workplace water efficiency

Source: U.S. Environmental Protection Agency, WaterSense program

Other ideas for conserving cooling tower water include investing in cooling towers that use recycled water, such as storm water and using cooling tower blowdown to water your landscaping.

Develop a Water Management Plan

It’s good practice to routinely monitor your facility’s water usage. If things seem off or you’re paying more than you anticipated paying, there’s a good chance you have efficiencies that can be corrected.

Develop a workplace water efficiency water management plan to cut down on water usage and trim your water bill. Because leaks are a major culprit, they should be one of the first things you look for. Check regularly for leaks and make repairs as quickly as possible. Swap your outdated fixtures for water-efficient ones. Adjust your landscape-maintenance routine based on seasonal and daily weather changes. A few minor adjustments can add up to major cost savings and help the environment in the process.


The Anderson Group knows small businesses. To inquire about commercial properties in The Anderson Group portfolio, contact Susan Touhey at 518-458-7726 or stouhey@tagny.com.

 

 

 

Also posted in Ask The Expert, General News, Office Productivity, Office Space Efficiency | Tagged , , , , , , , , , | Comments closed

Making a Quick Office Space Move

office space albany nyOne facility manager’s tale.

Imagine, for a moment, that you’re a facilities manager for the Albany, NY office of an international provider of financial services technology solutions. Now let’s imagine that you have a week to find a new office space that not only accommodates your employees, but also meets strict security and data-protection standards. Sounds daunting, right?

That’s what happened after Broadridge Financial Solutions (Broadridge) purchased DST Systems’ North American Customer Communications Division. Competition between the two companies made sharing office space, networks and phone lines an impossibility. So Broadridge had to find new office space…fast.

Finding new space quickly was further complicated by a host of technical and security issues that needed to be addressed prior to employees moving in. The new Broadridge space needed to be outfitted with a secure network, cable, fiber optics, swipe-card readers and new door locks.

So Broadridge, headquartered in New Jersey, gratefully accepted Joe Gunther’s offer to find the company new office space. Gunther is a lifelong Capital Region resident and a system administrator/facilities manager in Broadridge’s Albany, NY office.

Through word of mouth, Gunther found The Anderson Group and gave them a call. The very next day, he was looking at office space on Madison Avenue Extension in Albany, NY. He says he knew right away that the office building was a perfect fit in terms of size, immediate availability and close proximity to the company’s former office building.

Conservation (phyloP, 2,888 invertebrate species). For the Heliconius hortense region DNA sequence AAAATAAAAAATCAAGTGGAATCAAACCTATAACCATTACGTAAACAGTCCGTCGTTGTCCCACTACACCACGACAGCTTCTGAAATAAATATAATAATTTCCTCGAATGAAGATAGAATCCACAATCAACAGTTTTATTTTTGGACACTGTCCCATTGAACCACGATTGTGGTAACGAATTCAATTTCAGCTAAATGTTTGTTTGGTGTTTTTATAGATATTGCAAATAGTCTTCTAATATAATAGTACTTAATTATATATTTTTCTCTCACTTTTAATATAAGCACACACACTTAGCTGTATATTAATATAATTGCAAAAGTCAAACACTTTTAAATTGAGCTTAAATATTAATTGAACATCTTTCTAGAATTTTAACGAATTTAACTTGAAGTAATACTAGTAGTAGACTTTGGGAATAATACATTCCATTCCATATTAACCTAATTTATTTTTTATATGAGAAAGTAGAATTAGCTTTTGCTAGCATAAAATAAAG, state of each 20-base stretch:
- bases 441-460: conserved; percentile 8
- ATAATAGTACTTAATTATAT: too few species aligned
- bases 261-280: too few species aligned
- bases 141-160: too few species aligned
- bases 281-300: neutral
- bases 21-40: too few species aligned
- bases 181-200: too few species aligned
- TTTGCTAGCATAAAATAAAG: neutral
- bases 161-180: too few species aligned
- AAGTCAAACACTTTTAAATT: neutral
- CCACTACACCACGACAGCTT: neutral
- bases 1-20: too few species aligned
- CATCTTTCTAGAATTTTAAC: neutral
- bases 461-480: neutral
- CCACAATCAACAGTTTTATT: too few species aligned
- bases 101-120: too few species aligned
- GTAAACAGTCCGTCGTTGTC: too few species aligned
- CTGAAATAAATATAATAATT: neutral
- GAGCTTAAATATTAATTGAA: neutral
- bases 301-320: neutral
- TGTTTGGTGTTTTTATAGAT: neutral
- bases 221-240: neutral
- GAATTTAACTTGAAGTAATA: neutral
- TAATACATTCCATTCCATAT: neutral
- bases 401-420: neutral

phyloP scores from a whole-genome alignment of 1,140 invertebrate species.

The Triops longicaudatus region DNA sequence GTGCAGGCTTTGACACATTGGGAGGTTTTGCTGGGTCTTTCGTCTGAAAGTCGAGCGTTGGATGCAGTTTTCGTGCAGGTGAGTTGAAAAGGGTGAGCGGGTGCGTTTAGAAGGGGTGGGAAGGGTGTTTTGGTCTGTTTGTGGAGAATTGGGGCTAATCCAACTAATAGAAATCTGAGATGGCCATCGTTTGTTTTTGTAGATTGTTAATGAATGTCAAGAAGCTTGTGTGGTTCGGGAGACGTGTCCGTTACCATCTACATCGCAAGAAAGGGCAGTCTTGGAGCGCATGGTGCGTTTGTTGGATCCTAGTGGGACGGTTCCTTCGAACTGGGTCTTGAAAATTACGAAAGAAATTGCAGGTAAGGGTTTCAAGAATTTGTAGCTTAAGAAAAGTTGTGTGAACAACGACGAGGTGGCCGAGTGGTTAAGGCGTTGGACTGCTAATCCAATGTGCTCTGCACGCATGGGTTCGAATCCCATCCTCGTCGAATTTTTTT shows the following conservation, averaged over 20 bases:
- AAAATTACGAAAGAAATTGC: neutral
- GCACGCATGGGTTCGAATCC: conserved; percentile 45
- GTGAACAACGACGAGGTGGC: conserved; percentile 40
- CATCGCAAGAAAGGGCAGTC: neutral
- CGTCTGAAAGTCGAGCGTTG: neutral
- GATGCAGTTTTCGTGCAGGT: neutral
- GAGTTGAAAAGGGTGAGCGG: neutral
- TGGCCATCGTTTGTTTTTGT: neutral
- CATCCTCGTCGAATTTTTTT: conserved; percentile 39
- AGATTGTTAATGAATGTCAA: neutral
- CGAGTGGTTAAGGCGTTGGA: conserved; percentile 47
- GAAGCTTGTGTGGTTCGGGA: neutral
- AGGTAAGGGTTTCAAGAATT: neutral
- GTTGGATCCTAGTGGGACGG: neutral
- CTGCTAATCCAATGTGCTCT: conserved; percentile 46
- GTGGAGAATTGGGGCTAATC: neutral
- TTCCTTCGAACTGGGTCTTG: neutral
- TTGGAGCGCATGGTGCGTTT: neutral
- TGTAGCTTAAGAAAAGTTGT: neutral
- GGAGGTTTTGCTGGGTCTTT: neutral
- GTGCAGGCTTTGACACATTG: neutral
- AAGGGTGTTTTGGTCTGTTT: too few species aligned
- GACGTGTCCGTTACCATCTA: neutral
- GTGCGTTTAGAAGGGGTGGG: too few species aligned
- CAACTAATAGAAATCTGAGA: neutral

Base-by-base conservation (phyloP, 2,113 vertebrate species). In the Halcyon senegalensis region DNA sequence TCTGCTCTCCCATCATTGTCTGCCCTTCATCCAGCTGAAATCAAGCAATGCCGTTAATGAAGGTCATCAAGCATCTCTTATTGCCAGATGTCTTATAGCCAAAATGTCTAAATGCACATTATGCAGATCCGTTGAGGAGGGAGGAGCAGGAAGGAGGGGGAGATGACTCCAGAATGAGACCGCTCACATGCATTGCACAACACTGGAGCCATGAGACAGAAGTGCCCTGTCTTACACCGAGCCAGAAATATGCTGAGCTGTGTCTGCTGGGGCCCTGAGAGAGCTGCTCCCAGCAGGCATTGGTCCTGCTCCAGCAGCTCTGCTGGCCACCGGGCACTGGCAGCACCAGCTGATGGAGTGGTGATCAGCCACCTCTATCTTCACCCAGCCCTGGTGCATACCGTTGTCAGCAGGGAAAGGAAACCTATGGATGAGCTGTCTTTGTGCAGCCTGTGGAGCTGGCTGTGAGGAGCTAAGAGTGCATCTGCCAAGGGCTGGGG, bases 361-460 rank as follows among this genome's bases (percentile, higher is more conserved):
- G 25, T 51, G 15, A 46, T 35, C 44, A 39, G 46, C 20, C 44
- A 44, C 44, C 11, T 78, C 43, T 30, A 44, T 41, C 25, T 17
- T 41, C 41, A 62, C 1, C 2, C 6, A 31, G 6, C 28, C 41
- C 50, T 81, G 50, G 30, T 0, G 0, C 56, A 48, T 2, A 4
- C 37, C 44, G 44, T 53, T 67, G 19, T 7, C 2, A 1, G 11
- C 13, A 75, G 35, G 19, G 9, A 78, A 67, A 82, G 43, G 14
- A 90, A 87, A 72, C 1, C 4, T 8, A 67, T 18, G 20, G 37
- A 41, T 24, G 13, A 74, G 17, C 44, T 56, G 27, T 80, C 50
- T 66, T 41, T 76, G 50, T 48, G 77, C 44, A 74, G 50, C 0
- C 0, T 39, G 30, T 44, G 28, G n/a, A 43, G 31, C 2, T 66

“The Anderson Group gave me access to the building right away so I could get measurements and layouts and get contractors and tech vendors in for estimates,” Gunther says. “There was such a feeling of trust, commitment and flexibility. I never got a ‘no’ from them on anything I asked. It was nice to know that the last thing I needed to worry about was my landlord.”

In addition, Gunther said he thought he needed more space than he actually did. It was The Anderson Group that advised on square footage based on the company’s very specific needs.

“Anderson was able to meet our needs and save us money. They also worked with us on flexible lease terms that met our company’s strict guidelines,” Gunther says.

Broadridge now calls 28 Madison Avenue Extension, Albany, NY, located in the historic Pine Bush Preserve, home. Its employees moved into their new Albany office in February, a full week ahead of schedule.

“The Anderson Group’s crew took care of everything. Basically, we had to pick up the stuff on our desks and move right in. Our secure network was up, and our cubicles were moved in. When our people arrived on Monday, they were working,” Gunther says. “On Day One, all of our security systems were in place.”

Gunther says although making a quick corporate office move can be stressful, it’s far easier when you find a real estate partner not only capable of helping you find a new space, but also with the resources and expertise to make sure you have what you need when you need it.

“Ours was a complex move because of very strict technical aspects. Some people thought there was no way we’d be able to pull it off in such a short timeframe,” Gunther says. “Working with The Anderson Group, not only did we pull it off, it was smooth and extremely easy. If I ever had to do this again, they would be my first call.”

Andy Anderson, partner at The Anderson Group, says that’s the kind of experience they’re known for.

“There’s an old adage about things ‘moving at the speed of business.’ We know that every day a business is down is a day the business loses money,” Anderson says. “Our goal is to make finding and moving into office space as efficient and worry-free as possible. We’re very happy that Broadridge put their trust in us and that they are happy in their new location.”